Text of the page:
31 May 2011

Finding the Energy to be You (or, Stop Wasting Energy Trying Not to be You)

I wonder how much energy people waste trying not to be who they are? It is true that everyone has some things about themselves that it would be best for everyone if they did not. Everyone has a tendency towards something like sloth or being just a little too curt or too flirtatious or … well the myriad ways of being that we don’t like in others or ourselves.

The sad thing about this is that the energy we spend trying to rid ourselves of the bad is diverted from trying to build on the good. The charismatic or creative self gets distracted, if not repressed, by our project to squelch the undisciplined or reckless self. There is only so much energy and if we waste it on not being us we have so little energy left with which to actually be us.

Peter Drucker once wrote that most problems cannot be solved and most problems are rendered irrelevant by success. Picasso made a mess of relationships but what if he’d worked successfully at getting relationships right but didn’t leave us his incredible body of work? Would the world really have been a better place if that had happened?

I wonder how much energy we’d have to do great things if we accepted that we, ourselves, were not that great but nonetheless accepted ourselves and then tried to find our way in the world with what it was about ourselves we wanted more of?

That might be one way to end a personal energy crisis, to find the energy for life that might otherwise be missing. You're only alive once - you may as well be fully alive.

After writing the above, I read an excerpt that Thomas gave from from Franzen's "Liking is for Cowards. Go for What Hurts." Franzen seems concerned with something similar.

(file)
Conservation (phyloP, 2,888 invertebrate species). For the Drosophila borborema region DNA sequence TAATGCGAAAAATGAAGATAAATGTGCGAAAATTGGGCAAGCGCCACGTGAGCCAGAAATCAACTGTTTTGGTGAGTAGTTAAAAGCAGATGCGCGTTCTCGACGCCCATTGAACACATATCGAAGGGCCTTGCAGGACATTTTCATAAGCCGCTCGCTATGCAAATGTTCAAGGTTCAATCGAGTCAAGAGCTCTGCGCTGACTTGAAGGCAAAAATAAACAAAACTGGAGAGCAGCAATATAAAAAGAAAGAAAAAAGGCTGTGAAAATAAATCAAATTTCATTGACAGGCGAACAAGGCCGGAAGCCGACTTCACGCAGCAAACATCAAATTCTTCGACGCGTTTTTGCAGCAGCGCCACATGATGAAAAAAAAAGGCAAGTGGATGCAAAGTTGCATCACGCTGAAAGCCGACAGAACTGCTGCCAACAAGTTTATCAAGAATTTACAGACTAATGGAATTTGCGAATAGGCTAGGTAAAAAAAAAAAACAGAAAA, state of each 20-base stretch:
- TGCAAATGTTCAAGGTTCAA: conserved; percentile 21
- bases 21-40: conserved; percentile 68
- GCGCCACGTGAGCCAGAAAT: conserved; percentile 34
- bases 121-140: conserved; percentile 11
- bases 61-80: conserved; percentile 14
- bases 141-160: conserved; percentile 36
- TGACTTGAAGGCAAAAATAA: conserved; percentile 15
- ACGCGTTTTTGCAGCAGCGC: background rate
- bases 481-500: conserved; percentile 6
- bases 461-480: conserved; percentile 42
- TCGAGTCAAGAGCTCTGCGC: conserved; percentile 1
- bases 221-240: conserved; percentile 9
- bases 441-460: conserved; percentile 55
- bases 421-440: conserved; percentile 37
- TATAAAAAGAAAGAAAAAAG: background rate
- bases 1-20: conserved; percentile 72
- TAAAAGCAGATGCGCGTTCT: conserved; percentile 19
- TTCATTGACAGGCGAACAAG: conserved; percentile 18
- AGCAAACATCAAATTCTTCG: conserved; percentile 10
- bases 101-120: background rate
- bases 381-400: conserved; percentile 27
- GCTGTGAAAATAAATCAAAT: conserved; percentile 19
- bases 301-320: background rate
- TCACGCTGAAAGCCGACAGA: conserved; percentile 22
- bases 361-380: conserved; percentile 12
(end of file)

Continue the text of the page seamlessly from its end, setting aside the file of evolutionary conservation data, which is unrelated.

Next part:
If you dedicate your existence to being likable, however, and if you adopt whatever cool persona is necessary to make it happen, it suggests that you’ve despaired of being loved for who you really are. And if you succeed in manipulating other people into liking you, it will be hard not to feel, at some level, contempt for those people, because they’ve fallen for your shtick. You may find yourself becoming depressed, or alcoholic, or, if you’re Donald Trump, running for president (and then quitting).


The simple fact of the matter is that trying to be perfectly likable is incompatible with loving relationships. Sooner or later, for example, you’re going to find yourself in a hideous, screaming fight, and you’ll hear coming out of your mouth things that you yourself don’t like at all, things that shatter your self-image as a fair, kind, cool, attractive, in-control, funny, likable person. Something realer than likability has come out in you, and suddenly you’re having an actual life.


I was forced to confront a self that I had to either straight-up accept or flat-out reject.
Which is what love will do to a person. Because the fundamental fact about all of us is that we’re alive for a while but will die before long. This fact is the real root cause of all our anger and pain and despair. And you can either run from this fact or, by way of love, you can embrace it.

1 comment:

Thomas said...

"There's nothing you can make that can't be made / No one you can save that can't be saved / Nothing you can do but you can learn how to be you in time - It's easy." ~The Beatles